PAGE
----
For two weeks in August 1984, Easington was under a virtual state of siege as the first miner defied the strike and went back to work.

Marjorie McIntyre talks to former NUM lodge secretary Alan Cummings about the dispute which changed his home village forever.

LIKE Margaret Thatcher, Alan Cummings is the child of a greengrocer, but there the similarity ends. While Baroness Thatcher followed her father’s example and went into politics, Alan refused to heed his dad’s advice and instead went down the pit.

Born and bred in Easington Colliery, Alan was just 15 when, in 1963, he began work at the village pit. “My dad tried to persuade me to stay on at school, but for as long as I could remember I wanted to be a miner and it is a decision I have never regretted,’’ he says.

The articulate pitman rose through the ranks at his National Union of Mineworkers (NUM) lodge and by 1976 – already a veteran of two major skirmishes with the National Coal Board in 1972 and 1974 – he had been elected to the powerful post of lodge secretary at Easington Colliery.

It was a position which placed him at the heart of the coming dispute, as miners in Yorkshire became the first to walk out over the pit closure programme announced by Ian MacGregor in March 1984.

On March 9, with the axe beginning to fall and fearful for the industry’s very existence, the NUM invoked its obscure Rule 41, which allowed mining districts to make their own individual decisions to strike.

Nottingham miners voted to stay at work, but at Easington more than 1,800 members of the NUM decided to stand up and fight for the future of their colliery and became the first pit in the Durham coalfield to down tools on March 12.

At Easington, picket rotas were drawn up, miners’ wives organised a free cafe and, with the rest of the Durham coalfield joining the strike, both sides dug in for the battle ahead.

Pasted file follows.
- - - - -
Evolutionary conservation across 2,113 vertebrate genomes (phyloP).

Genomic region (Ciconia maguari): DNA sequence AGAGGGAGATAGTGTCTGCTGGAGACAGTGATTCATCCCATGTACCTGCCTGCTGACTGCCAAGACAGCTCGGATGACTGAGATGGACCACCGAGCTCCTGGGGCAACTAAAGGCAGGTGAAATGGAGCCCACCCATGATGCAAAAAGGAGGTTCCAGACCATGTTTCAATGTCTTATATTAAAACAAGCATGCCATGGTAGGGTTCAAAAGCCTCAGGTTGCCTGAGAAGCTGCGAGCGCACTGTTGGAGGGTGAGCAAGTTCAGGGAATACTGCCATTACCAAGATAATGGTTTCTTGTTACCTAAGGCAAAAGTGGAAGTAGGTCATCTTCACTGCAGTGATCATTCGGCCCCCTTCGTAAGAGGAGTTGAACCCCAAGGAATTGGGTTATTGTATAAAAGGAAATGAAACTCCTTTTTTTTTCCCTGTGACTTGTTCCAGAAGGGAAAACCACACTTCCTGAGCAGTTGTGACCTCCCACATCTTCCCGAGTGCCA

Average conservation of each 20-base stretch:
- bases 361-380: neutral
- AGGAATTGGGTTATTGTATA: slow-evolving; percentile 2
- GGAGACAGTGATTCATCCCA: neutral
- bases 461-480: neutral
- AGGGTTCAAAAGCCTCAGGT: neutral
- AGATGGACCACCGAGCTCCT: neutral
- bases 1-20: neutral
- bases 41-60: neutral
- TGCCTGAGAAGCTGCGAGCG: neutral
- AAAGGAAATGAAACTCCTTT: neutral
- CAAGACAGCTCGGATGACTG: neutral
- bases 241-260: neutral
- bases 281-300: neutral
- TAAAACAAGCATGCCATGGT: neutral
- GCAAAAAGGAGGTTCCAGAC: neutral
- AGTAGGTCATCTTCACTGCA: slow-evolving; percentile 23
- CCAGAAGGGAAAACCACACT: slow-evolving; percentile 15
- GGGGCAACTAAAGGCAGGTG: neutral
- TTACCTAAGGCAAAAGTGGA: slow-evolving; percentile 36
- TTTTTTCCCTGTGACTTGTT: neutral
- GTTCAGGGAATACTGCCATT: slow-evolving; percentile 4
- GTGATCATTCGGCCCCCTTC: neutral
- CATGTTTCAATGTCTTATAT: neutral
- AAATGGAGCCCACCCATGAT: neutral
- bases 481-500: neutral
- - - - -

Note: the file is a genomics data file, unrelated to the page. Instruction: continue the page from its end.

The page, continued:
Communities united behind their pitmen and life in the strike-hit villages took on a normality of its own, a normality which was to last through the spring and the early hot summer of 1984.

In August, however, amid angry scenes, Ken Seed, a member of Cosa (Colliery Officials and Staff Association) took the decision to return to work at Wearmouth colliery. In a costly publicity campaign, strikers were offered cash inducements and free transport to return to work. The strike had remained solid at Easington until suddenly, in mid-August, pickets watched on as a specially-hired bus completed several runs through the east Durham mining villages ready to pick up any miner wanting to return to work. Empty runs continued on a daily basis until August 20 – the fateful morning when one of the pickets cried “there’s someone on board”.

It was Paul Wilkinson, a 28-year-old power loader who had transferred to Easington Colliery from Kelloe a few months earlier. For several days, the solitary strike-breaker was brought to the pithead only to be turned away at the colliery gates by the sheer force of picket numbers.

But at about 8.30am on August 24, when most of the Easington men were on picket line duty elsewhere, police road blocks sealed the two entrances to the village, an armoured convoy of police vans sped into the village and Mr Wilkinson was escorted into the colliery through its pithead baths entrance.

Alan sent out a call to his members who returned to Easington via small country lanes, to be met, for the first time in history, by riot police on the streets of a North-East village.

Fearing what lay ahead, Alan and lodge chairman Bill Stobbs, went into the colliery manager’s office warning of the consequences and pleading for Mr Wilkinson to be taken out of the pit.

The request was refused and when Alan passed the news on to the now swelling numbers of pitmen, he recalls: “All hell broke loose between the pickets and the hundreds of police officers in riot gear. A lot of men got into the colliery yard and, unfortunately, there was damage done and a number of cars were overturned.